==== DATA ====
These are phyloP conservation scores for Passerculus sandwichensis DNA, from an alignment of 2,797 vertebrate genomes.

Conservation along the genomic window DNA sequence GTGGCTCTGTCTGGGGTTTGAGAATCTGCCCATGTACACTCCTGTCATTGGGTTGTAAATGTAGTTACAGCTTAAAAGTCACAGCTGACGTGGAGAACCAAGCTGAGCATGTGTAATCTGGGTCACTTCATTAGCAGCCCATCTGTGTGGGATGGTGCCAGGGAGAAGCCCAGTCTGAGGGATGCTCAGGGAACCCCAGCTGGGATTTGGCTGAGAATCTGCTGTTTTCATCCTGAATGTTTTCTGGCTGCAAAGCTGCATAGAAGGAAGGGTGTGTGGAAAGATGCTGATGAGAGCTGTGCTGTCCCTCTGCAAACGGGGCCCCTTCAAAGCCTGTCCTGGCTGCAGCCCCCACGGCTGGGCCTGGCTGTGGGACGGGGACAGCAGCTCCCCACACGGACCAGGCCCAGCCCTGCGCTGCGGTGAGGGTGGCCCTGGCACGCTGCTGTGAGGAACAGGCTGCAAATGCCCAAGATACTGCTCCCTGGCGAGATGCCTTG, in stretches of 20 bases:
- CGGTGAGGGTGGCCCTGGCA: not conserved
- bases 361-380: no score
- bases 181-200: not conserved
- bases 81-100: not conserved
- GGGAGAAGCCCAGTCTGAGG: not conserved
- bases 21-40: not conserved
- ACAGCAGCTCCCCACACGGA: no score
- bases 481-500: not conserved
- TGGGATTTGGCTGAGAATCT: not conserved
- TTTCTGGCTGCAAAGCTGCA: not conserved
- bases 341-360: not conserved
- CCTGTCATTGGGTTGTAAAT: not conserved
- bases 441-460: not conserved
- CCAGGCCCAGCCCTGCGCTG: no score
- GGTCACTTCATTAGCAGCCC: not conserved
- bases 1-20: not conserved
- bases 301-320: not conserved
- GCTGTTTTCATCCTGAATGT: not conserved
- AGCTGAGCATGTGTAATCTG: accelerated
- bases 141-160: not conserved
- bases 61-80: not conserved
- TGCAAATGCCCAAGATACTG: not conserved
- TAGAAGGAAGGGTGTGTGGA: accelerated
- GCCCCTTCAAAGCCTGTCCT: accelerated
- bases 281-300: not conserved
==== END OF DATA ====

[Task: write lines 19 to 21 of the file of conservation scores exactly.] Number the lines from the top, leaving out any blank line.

- bases 301-320: not conserved
- GCTGTTTTCATCCTGAATGT: not conserved
- AGCTGAGCATGTGTAATCTG: accelerated